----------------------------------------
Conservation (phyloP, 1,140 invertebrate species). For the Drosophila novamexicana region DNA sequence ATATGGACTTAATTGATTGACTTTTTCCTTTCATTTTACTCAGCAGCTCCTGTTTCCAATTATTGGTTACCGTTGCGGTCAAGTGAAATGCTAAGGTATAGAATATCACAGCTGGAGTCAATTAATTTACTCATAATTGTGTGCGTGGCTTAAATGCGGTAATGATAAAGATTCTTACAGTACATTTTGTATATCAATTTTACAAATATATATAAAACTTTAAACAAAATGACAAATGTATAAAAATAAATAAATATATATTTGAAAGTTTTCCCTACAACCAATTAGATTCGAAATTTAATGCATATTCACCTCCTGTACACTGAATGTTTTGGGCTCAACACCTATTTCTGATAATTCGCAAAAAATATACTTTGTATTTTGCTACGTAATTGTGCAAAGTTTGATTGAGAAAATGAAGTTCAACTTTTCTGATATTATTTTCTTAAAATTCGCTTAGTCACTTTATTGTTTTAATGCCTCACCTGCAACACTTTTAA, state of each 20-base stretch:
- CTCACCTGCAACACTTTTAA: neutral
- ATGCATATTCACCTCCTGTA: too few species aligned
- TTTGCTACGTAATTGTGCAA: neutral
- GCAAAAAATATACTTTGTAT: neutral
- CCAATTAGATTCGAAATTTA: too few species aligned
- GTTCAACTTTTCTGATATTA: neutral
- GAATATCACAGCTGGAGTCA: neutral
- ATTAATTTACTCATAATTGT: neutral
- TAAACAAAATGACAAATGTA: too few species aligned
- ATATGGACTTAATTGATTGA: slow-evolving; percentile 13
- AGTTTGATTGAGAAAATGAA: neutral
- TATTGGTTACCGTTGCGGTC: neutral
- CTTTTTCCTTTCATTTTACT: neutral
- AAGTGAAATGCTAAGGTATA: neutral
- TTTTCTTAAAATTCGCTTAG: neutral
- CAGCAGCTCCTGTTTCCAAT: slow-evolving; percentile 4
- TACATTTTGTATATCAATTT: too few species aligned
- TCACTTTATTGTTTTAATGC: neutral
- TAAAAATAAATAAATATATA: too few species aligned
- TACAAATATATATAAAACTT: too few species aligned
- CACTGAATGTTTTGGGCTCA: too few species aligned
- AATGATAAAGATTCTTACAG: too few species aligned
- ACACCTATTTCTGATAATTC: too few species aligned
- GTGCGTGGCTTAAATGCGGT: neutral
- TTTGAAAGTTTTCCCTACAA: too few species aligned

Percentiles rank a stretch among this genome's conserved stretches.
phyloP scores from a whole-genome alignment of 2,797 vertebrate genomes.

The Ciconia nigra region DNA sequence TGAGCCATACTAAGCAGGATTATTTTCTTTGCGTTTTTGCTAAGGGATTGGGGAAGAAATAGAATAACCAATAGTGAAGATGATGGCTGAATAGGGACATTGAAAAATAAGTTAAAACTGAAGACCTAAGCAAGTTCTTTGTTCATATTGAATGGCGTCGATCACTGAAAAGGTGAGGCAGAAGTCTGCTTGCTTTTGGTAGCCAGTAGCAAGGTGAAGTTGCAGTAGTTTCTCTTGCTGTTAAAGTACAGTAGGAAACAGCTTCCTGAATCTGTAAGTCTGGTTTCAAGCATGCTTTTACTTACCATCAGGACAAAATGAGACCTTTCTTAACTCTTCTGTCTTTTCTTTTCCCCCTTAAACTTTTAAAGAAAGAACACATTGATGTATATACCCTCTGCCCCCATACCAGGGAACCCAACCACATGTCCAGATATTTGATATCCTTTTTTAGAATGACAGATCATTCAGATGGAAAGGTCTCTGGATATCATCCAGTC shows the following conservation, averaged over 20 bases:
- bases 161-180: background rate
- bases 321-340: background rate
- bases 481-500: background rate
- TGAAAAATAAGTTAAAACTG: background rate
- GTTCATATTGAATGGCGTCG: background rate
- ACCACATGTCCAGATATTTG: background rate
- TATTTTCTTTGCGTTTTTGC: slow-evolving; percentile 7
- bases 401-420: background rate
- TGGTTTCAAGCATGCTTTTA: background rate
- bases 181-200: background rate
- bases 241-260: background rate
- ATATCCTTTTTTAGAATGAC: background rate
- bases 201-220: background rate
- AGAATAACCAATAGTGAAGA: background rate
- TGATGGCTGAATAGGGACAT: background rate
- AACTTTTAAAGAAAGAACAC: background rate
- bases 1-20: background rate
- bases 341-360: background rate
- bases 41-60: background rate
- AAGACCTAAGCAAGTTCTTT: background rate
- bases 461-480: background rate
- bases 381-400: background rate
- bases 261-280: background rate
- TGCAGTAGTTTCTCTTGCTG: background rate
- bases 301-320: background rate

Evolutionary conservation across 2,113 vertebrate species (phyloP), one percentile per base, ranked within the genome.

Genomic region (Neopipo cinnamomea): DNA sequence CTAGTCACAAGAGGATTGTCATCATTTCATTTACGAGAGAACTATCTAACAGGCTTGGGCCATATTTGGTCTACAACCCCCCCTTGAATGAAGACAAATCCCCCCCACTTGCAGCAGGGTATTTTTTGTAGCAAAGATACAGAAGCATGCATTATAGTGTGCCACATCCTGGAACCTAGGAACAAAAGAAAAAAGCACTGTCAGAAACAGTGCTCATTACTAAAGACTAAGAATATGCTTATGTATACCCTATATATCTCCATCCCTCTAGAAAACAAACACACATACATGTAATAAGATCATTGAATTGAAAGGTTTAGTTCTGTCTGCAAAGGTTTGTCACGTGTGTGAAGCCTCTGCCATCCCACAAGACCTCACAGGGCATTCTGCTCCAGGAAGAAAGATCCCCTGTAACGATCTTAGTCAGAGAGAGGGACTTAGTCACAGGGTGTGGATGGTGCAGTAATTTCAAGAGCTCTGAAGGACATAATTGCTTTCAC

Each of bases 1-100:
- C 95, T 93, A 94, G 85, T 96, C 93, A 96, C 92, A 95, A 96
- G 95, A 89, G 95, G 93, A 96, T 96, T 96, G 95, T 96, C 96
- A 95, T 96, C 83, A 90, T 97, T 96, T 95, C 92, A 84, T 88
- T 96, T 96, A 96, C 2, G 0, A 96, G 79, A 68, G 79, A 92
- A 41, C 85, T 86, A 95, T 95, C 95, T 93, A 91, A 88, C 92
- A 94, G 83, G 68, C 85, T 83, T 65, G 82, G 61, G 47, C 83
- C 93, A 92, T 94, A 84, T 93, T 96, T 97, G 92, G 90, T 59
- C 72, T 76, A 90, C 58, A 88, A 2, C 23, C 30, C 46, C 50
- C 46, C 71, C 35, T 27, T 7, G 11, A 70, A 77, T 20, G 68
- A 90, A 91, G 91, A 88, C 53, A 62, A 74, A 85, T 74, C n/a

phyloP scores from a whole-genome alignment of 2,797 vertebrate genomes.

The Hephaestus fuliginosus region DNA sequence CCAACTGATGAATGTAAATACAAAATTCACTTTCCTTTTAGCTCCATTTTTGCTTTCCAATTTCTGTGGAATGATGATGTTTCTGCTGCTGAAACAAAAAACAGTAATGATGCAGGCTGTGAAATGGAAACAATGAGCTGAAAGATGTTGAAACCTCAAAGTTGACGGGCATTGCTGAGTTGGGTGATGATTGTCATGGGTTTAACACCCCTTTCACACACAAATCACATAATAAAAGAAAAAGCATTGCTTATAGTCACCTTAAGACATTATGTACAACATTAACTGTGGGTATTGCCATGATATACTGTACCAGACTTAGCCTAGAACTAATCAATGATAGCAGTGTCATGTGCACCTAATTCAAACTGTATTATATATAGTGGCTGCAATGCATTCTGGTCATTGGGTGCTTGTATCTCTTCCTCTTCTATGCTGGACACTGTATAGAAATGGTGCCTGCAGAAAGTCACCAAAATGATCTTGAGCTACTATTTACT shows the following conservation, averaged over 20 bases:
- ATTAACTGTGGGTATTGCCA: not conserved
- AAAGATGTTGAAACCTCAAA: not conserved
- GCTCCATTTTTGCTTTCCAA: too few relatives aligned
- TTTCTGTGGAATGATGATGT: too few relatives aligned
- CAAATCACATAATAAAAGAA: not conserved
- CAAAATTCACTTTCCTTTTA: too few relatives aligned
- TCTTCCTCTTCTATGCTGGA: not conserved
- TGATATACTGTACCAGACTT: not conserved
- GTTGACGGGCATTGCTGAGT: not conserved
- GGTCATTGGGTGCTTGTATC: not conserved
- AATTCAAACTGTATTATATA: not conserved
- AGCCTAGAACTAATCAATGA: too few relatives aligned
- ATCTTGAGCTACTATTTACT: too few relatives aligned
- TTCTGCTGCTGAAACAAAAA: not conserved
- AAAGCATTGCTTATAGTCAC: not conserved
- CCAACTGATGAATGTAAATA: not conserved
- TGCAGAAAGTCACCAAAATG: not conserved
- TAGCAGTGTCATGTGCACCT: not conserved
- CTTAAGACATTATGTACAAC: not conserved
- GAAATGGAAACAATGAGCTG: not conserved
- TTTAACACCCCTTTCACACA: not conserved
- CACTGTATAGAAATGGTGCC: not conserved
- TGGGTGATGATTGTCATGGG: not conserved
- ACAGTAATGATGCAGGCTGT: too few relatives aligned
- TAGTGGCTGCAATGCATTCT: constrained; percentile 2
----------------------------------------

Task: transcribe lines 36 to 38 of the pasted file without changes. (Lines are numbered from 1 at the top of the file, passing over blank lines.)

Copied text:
- TATTTTCTTTGCGTTTTTGC: slow-evolving; percentile 7
- bases 401-420: background rate
- TGGTTTCAAGCATGCTTTTA: background rate